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DSC Tech Library

Contact Center Equipment

telecommunications software solution This section of our technical library presents information and documentation relating to Call Center technology and Best Practices plus software and products. DSC is a leading provider of contact center technology and software solutions as well as predictive dialer phone systems for the modern call center. Customer contact center software includes CRM software and computer telephony integration solutions. These modern products help call center phone agents communicate effectively with your customers and prospects.

The following article presents product or service information relating to call centers and customer service help desks.

Call Center Simulation Modeling:
Methods, Challenges, And Opportunities

Page 5

By Vijay Mehrotra, Department of Decision Sciences
College of Business - San Francisco State University

Jason Fama, Engineering Group, Blue Pumpkin Software Inc.

From a simulation perspective, each agent is viewed as a resource to perform certain types of work. Note that in the call center context, agents are actually productive only during the interval in which the agents are scheduled to be actually handling phone calls.

In addition, it is conventional to model agents as completing the task that they are engaged, even if it extends past the time at which they are to switch activities. That is, an agent within our simulation will be modeled as completing the phone call that he is working on before leaving for a break or a lunch.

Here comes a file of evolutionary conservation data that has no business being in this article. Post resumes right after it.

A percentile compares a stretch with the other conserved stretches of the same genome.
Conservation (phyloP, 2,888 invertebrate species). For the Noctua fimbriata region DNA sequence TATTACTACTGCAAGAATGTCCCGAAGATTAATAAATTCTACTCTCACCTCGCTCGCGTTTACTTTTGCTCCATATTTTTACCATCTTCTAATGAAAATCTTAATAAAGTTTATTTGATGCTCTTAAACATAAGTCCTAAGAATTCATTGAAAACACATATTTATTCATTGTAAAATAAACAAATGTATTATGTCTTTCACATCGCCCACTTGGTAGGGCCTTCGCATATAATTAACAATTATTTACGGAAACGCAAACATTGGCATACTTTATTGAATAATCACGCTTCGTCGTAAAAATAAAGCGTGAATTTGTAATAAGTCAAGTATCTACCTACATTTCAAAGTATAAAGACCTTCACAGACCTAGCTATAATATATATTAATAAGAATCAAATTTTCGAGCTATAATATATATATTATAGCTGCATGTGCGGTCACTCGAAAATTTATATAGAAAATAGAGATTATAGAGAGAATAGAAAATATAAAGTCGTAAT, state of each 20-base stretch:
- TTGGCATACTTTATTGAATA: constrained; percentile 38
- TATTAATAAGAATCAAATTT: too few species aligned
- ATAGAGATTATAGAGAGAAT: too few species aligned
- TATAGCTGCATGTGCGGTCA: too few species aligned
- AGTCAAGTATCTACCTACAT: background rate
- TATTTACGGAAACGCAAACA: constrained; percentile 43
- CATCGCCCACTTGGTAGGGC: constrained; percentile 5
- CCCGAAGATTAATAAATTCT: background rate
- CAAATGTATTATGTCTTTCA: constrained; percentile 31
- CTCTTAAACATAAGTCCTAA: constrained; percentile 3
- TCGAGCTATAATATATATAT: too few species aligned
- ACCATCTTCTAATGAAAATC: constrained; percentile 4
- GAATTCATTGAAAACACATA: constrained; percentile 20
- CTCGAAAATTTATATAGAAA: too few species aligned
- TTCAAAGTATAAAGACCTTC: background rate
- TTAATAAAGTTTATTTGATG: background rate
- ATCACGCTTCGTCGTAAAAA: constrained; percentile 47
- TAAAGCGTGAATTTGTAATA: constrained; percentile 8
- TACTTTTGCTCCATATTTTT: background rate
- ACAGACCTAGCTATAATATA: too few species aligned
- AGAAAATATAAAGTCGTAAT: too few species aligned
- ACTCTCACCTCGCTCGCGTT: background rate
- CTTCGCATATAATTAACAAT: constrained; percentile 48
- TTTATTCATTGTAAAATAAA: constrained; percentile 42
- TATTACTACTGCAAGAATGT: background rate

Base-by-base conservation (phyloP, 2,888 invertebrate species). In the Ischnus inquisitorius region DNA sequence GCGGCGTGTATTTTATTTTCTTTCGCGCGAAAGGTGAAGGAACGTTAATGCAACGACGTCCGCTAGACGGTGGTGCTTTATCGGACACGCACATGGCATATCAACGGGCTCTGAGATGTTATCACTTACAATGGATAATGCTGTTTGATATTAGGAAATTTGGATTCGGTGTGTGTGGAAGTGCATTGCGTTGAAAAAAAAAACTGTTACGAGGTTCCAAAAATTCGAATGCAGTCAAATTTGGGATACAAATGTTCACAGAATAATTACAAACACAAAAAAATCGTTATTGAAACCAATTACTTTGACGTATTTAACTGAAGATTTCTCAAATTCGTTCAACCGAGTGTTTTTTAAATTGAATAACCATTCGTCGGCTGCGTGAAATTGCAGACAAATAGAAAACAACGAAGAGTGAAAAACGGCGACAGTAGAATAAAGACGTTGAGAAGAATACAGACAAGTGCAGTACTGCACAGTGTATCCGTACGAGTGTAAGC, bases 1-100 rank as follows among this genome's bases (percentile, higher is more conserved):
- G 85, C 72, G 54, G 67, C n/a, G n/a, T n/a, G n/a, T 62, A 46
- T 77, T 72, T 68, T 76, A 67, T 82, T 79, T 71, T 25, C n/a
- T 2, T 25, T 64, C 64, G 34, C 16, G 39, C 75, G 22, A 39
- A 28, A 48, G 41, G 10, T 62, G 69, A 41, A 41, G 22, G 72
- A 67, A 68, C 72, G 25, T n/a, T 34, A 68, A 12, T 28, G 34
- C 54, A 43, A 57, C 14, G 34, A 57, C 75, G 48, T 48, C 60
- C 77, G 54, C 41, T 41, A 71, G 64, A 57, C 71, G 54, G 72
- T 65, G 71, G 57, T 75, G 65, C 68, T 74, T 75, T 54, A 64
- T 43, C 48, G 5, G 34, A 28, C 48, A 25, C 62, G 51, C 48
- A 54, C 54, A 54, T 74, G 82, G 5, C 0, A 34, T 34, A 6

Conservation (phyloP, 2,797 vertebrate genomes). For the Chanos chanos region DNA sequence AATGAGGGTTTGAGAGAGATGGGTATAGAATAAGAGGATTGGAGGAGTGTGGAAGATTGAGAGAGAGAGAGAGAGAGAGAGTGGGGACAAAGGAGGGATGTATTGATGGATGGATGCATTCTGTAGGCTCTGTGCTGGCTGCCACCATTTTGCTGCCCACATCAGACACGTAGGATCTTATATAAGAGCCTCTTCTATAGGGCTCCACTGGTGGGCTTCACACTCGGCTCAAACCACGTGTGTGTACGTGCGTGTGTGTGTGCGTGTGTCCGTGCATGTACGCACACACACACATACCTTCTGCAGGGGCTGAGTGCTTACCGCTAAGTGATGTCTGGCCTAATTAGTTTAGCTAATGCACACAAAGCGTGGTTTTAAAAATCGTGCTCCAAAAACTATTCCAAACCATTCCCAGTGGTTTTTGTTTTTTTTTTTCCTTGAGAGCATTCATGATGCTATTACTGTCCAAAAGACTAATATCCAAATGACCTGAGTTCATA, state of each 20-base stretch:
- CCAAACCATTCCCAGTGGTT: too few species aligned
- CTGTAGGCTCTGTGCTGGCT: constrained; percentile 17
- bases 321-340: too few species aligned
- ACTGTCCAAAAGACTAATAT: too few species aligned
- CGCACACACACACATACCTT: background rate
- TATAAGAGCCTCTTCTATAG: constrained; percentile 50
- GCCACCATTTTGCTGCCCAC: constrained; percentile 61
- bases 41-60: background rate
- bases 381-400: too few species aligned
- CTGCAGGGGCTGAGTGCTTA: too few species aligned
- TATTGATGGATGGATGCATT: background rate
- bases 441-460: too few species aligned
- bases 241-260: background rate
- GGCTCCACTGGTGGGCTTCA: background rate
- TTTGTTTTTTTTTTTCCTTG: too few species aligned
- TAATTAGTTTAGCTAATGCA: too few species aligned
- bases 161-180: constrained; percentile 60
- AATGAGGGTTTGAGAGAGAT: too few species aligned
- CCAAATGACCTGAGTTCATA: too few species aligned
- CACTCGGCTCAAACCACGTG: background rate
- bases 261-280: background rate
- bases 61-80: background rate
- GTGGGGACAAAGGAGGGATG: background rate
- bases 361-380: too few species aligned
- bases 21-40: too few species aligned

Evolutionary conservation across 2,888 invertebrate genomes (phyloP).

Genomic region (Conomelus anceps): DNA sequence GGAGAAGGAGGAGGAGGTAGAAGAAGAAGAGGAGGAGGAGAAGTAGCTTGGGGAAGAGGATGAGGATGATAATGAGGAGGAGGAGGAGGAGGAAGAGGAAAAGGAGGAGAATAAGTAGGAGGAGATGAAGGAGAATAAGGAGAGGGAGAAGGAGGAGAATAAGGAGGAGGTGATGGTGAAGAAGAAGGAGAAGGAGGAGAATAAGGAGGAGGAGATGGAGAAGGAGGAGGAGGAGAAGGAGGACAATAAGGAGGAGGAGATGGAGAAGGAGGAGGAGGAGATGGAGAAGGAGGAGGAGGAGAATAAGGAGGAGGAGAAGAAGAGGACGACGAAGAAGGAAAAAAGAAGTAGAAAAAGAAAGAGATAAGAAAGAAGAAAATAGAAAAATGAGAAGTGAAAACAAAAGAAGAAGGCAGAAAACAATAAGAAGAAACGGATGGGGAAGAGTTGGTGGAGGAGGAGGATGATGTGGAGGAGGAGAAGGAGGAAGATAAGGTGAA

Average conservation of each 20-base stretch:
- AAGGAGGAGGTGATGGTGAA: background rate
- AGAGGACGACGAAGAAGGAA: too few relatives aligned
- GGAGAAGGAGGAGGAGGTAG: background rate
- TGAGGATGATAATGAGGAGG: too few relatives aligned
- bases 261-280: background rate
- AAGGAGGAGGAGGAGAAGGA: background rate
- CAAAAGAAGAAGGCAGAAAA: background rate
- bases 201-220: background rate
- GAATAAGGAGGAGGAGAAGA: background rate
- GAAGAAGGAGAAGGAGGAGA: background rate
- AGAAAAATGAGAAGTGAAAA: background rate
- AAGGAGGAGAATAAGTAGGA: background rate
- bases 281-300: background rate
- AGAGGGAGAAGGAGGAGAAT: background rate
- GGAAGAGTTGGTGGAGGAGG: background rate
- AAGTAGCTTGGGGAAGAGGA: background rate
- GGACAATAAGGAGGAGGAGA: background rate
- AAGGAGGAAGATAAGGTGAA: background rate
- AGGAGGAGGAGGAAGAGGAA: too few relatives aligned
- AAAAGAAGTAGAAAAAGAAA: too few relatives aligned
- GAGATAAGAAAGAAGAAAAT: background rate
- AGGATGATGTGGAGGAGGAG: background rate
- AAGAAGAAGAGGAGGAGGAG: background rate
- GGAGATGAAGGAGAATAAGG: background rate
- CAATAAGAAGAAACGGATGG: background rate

A common step in call center simulation is to translate a set of individual agent schedules into a matrix of resources, where the dimensions of the matrix are defined by the number of Agent Groups and the number of Time Intervals. In our example, we have leveraged the fact that our schedules are at a 15-minute level of granularity, and therefore prior to running the simulation we have converted these schedules into a number of on-phone agents for each group for each 15-minute interval.

4.5 Key Inputs: Abandonment Model and Parameters

Abandonment is one of the most hotly debated topics in call center management and research. There are two basic questions that must be answered in order to effectively model customer abandonment behavior:
    1. What is the customer’s tolerance for waiting, and at what point will this customer hang up and thereby leave the queue?
    2. How likely is the customer to call back, and after how long?
Many researchers (e.g. Hoffman and Harris 1986, Andrews and Parsons 1993) have examined the challenge of modeling these problems from both an empirical point of view and from an analytic perspective.

From our experience, these questions are difficult to answer not only because of the mathematical complexity of the queue dynamics but also because of a lack of observable data about customer abandonment and retrial. While many surveys have been done, we have observed great differences in customer behavior across different industries and different companies’ operations. In addition, information provided to callers about expected waiting time and/or position in queue can have a marked impact on abandonment behavior.